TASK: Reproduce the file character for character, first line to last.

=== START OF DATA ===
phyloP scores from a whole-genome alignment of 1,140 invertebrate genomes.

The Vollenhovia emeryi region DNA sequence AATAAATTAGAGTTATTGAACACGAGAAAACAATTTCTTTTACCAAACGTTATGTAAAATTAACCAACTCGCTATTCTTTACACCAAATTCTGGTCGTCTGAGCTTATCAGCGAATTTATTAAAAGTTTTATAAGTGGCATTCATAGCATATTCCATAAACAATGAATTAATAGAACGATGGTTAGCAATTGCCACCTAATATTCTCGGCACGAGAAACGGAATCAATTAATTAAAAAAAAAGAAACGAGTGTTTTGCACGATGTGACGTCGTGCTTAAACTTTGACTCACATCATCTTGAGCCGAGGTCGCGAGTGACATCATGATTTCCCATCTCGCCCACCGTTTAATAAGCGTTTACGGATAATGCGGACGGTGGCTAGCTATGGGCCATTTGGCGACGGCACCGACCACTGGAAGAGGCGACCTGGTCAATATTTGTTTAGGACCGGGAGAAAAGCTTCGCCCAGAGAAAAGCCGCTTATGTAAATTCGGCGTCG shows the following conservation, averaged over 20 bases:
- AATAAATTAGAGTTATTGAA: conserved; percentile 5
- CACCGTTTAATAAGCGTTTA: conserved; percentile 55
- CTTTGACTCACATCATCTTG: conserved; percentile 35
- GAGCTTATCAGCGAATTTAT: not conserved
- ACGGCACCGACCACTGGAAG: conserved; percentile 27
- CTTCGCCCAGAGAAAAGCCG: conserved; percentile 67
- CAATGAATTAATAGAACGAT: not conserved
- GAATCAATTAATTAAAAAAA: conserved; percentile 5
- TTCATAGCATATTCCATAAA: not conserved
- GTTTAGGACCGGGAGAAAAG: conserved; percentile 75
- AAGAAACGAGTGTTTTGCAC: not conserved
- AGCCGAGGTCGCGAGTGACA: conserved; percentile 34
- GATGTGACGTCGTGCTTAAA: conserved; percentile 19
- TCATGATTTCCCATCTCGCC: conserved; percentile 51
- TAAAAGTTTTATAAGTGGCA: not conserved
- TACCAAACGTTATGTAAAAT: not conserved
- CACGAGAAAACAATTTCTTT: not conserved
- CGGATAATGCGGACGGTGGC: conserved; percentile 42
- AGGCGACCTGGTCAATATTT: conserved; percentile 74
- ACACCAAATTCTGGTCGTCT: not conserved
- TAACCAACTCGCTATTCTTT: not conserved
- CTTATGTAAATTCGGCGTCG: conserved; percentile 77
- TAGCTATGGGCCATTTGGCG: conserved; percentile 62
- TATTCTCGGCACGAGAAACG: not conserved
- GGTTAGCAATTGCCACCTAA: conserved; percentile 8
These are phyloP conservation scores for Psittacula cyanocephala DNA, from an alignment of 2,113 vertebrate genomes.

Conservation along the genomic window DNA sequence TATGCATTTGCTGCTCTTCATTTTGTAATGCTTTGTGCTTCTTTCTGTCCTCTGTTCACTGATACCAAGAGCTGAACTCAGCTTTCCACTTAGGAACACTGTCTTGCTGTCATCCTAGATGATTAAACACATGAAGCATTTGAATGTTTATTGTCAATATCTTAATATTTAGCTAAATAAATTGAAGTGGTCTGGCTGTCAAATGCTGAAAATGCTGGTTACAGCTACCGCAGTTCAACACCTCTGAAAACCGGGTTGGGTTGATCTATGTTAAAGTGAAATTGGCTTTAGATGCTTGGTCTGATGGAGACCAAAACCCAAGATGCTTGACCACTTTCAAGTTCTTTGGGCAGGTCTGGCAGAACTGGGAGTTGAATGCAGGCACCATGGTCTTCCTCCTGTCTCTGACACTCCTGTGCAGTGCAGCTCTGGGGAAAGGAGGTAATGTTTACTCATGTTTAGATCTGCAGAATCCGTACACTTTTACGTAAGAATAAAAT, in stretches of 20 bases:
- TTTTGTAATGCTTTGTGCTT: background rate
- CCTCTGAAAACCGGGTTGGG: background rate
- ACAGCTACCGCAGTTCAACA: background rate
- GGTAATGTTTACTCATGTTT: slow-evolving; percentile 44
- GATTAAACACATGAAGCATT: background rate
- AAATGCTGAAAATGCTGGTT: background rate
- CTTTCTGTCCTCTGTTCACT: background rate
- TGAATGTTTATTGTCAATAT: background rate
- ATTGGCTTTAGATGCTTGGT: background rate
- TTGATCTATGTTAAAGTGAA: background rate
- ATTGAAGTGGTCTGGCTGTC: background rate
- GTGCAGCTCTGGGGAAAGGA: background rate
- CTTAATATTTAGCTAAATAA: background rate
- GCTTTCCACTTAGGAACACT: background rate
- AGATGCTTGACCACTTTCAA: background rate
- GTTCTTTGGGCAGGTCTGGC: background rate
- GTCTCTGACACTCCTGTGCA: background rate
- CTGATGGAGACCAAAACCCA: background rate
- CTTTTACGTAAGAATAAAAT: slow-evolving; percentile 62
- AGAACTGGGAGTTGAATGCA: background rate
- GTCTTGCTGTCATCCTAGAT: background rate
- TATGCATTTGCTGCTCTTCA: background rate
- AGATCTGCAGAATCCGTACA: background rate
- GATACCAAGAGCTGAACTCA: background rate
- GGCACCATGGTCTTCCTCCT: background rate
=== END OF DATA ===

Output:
phyloP scores from a whole-genome alignment of 1,140 invertebrate genomes.

The Vollenhovia emeryi region DNA sequence AATAAATTAGAGTTATTGAACACGAGAAAACAATTTCTTTTACCAAACGTTATGTAAAATTAACCAACTCGCTATTCTTTACACCAAATTCTGGTCGTCTGAGCTTATCAGCGAATTTATTAAAAGTTTTATAAGTGGCATTCATAGCATATTCCATAAACAATGAATTAATAGAACGATGGTTAGCAATTGCCACCTAATATTCTCGGCACGAGAAACGGAATCAATTAATTAAAAAAAAAGAAACGAGTGTTTTGCACGATGTGACGTCGTGCTTAAACTTTGACTCACATCATCTTGAGCCGAGGTCGCGAGTGACATCATGATTTCCCATCTCGCCCACCGTTTAATAAGCGTTTACGGATAATGCGGACGGTGGCTAGCTATGGGCCATTTGGCGACGGCACCGACCACTGGAAGAGGCGACCTGGTCAATATTTGTTTAGGACCGGGAGAAAAGCTTCGCCCAGAGAAAAGCCGCTTATGTAAATTCGGCGTCG shows the following conservation, averaged over 20 bases:
- AATAAATTAGAGTTATTGAA: conserved; percentile 5
- CACCGTTTAATAAGCGTTTA: conserved; percentile 55
- CTTTGACTCACATCATCTTG: conserved; percentile 35
- GAGCTTATCAGCGAATTTAT: not conserved
- ACGGCACCGACCACTGGAAG: conserved; percentile 27
- CTTCGCCCAGAGAAAAGCCG: conserved; percentile 67
- CAATGAATTAATAGAACGAT: not conserved
- GAATCAATTAATTAAAAAAA: conserved; percentile 5
- TTCATAGCATATTCCATAAA: not conserved
- GTTTAGGACCGGGAGAAAAG: conserved; percentile 75
- AAGAAACGAGTGTTTTGCAC: not conserved
- AGCCGAGGTCGCGAGTGACA: conserved; percentile 34
- GATGTGACGTCGTGCTTAAA: conserved; percentile 19
- TCATGATTTCCCATCTCGCC: conserved; percentile 51
- TAAAAGTTTTATAAGTGGCA: not conserved
- TACCAAACGTTATGTAAAAT: not conserved
- CACGAGAAAACAATTTCTTT: not conserved
- CGGATAATGCGGACGGTGGC: conserved; percentile 42
- AGGCGACCTGGTCAATATTT: conserved; percentile 74
- ACACCAAATTCTGGTCGTCT: not conserved
- TAACCAACTCGCTATTCTTT: not conserved
- CTTATGTAAATTCGGCGTCG: conserved; percentile 77
- TAGCTATGGGCCATTTGGCG: conserved; percentile 62
- TATTCTCGGCACGAGAAACG: not conserved
- GGTTAGCAATTGCCACCTAA: conserved; percentile 8
These are phyloP conservation scores for Psittacula cyanocephala DNA, from an alignment of 2,113 vertebrate genomes.

Conservation along the genomic window DNA sequence TATGCATTTGCTGCTCTTCATTTTGTAATGCTTTGTGCTTCTTTCTGTCCTCTGTTCACTGATACCAAGAGCTGAACTCAGCTTTCCACTTAGGAACACTGTCTTGCTGTCATCCTAGATGATTAAACACATGAAGCATTTGAATGTTTATTGTCAATATCTTAATATTTAGCTAAATAAATTGAAGTGGTCTGGCTGTCAAATGCTGAAAATGCTGGTTACAGCTACCGCAGTTCAACACCTCTGAAAACCGGGTTGGGTTGATCTATGTTAAAGTGAAATTGGCTTTAGATGCTTGGTCTGATGGAGACCAAAACCCAAGATGCTTGACCACTTTCAAGTTCTTTGGGCAGGTCTGGCAGAACTGGGAGTTGAATGCAGGCACCATGGTCTTCCTCCTGTCTCTGACACTCCTGTGCAGTGCAGCTCTGGGGAAAGGAGGTAATGTTTACTCATGTTTAGATCTGCAGAATCCGTACACTTTTACGTAAGAATAAAAT, in stretches of 20 bases:
- TTTTGTAATGCTTTGTGCTT: background rate
- CCTCTGAAAACCGGGTTGGG: background rate
- ACAGCTACCGCAGTTCAACA: background rate
- GGTAATGTTTACTCATGTTT: slow-evolving; percentile 44
- GATTAAACACATGAAGCATT: background rate
- AAATGCTGAAAATGCTGGTT: background rate
- CTTTCTGTCCTCTGTTCACT: background rate
- TGAATGTTTATTGTCAATAT: background rate
- ATTGGCTTTAGATGCTTGGT: background rate
- TTGATCTATGTTAAAGTGAA: background rate
- ATTGAAGTGGTCTGGCTGTC: background rate
- GTGCAGCTCTGGGGAAAGGA: background rate
- CTTAATATTTAGCTAAATAA: background rate
- GCTTTCCACTTAGGAACACT: background rate
- AGATGCTTGACCACTTTCAA: background rate
- GTTCTTTGGGCAGGTCTGGC: background rate
- GTCTCTGACACTCCTGTGCA: background rate
- CTGATGGAGACCAAAACCCA: background rate
- CTTTTACGTAAGAATAAAAT: slow-evolving; percentile 62
- AGAACTGGGAGTTGAATGCA: background rate
- GTCTTGCTGTCATCCTAGAT: background rate
- TATGCATTTGCTGCTCTTCA: background rate
- AGATCTGCAGAATCCGTACA: background rate
- GATACCAAGAGCTGAACTCA: background rate
- GGCACCATGGTCTTCCTCCT: background rate